Visiting Churches

Reflecting on Church #17: Learning to Embrace Liturgy

A High Church Experience

With our journey of visiting fifty-two churches over, I can reflect more on the complete experience. Today, I’ll add to my thoughts about Church #17.

This high church experience gave me much to contemplate about worshiping God in a more formal, liturgical manner. In contrast, most all of my church experiences have not been high church experiences, but low church, with little liturgy.

52 Churches: A Yearlong Journey Encountering God, His Church, and Our Common Faith

Although he was addressing prayer, I recall Jesus’ warning against “vain repetition” (Matthew 6:7 KJV). Part of me rebels against this churches rote practices. The liturgy, the solemn ritual, and the prescribed responses all fit my understanding of “vain repetition.”

I want nothing to do with a routine, mechanical connection to God. I desire a Spirit-led directness: organic, passionate, and real.

Yet at the same time, there’s a certain rhythm to grasp—and to embrace. Though allure of liturgy eludes me right now, I want to pursue it, not as a regular spiritual practice but as a refreshing break from my normal non-liturgical connection with God.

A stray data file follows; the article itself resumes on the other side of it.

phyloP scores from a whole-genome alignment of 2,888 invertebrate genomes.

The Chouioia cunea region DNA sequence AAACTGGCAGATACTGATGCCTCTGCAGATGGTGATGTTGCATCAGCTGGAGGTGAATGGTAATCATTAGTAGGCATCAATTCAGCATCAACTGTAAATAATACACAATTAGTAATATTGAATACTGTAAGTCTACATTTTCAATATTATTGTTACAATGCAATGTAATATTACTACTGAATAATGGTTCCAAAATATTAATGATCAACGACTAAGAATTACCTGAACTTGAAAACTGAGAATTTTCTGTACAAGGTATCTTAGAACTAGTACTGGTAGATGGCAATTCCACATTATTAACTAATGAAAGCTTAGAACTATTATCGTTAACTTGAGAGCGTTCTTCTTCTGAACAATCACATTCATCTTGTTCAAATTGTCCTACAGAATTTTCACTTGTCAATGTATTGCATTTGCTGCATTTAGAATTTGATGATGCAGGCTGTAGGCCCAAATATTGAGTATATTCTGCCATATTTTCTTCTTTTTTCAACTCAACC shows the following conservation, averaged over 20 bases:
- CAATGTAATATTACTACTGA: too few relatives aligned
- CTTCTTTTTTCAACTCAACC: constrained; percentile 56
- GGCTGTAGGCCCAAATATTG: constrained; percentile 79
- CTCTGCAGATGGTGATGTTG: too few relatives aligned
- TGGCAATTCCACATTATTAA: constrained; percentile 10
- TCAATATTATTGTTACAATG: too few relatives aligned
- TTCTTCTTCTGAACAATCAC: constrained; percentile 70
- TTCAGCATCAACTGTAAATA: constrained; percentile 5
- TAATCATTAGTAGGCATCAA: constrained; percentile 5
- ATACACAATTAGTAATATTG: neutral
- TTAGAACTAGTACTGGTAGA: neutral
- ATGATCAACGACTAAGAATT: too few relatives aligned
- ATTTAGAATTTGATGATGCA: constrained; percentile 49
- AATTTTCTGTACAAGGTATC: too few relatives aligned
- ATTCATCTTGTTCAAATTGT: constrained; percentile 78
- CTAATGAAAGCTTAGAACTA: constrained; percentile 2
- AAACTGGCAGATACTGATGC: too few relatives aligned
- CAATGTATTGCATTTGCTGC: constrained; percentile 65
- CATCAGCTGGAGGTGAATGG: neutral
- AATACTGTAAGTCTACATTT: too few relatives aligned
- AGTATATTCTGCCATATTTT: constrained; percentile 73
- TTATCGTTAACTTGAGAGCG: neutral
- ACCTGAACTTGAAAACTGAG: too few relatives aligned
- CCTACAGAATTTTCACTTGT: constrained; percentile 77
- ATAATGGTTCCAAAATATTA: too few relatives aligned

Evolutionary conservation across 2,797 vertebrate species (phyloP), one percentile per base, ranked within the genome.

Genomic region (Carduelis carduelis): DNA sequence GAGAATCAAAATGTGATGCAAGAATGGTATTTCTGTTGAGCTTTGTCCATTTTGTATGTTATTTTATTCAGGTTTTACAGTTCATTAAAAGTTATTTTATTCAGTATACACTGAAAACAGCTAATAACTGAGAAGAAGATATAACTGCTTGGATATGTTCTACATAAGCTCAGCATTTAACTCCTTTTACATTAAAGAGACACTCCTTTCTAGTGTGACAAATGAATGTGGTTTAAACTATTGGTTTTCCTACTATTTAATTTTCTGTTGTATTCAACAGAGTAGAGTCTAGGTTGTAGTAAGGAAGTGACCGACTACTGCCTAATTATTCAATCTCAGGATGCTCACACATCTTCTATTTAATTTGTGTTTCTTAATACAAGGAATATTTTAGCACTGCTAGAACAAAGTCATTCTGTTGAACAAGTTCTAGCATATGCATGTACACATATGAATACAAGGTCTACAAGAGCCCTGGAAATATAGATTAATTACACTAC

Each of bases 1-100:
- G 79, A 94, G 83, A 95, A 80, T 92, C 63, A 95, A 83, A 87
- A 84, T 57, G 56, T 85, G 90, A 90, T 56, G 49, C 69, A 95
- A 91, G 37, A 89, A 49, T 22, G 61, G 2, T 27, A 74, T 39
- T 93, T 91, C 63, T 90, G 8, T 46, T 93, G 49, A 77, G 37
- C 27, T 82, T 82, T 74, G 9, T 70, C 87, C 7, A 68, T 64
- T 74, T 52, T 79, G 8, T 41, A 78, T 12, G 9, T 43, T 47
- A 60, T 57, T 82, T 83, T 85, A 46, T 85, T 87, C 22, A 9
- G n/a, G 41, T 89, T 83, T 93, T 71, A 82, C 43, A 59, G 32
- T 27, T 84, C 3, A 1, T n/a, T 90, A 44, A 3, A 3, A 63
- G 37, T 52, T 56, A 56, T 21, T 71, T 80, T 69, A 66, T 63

Liturgy can expand my relationship to God, my connection, if only I can learn how to comprehend it. This is something I need to push through and explore further so that one day I can embrace it more fully.

[See my reflections about Church #16 and Church #18 or start with Church #1.]

My wife and I visited a different Christian Church every Sunday for a year. This is our story. Get your copy of 52 Churches today, available in e-book, paperback, and hardcover.

Peter DeHaan writes about biblical Christianity to confront status quo religion and live a life that matters. He seeks a fresh approach to following Jesus through the lens of Scripture, without the baggage of made-up traditions and meaningless practices.

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2 replies on “Reflecting on Church #17: Learning to Embrace Liturgy”

When I was a child, the liturgy was all in Latin including the responses. Now THAT was vain repetition. I remember when it changed over to English. At first it was wonderful, but it quickly degenerated into much mind wandering opportunities. So why do I sometimes miss it?

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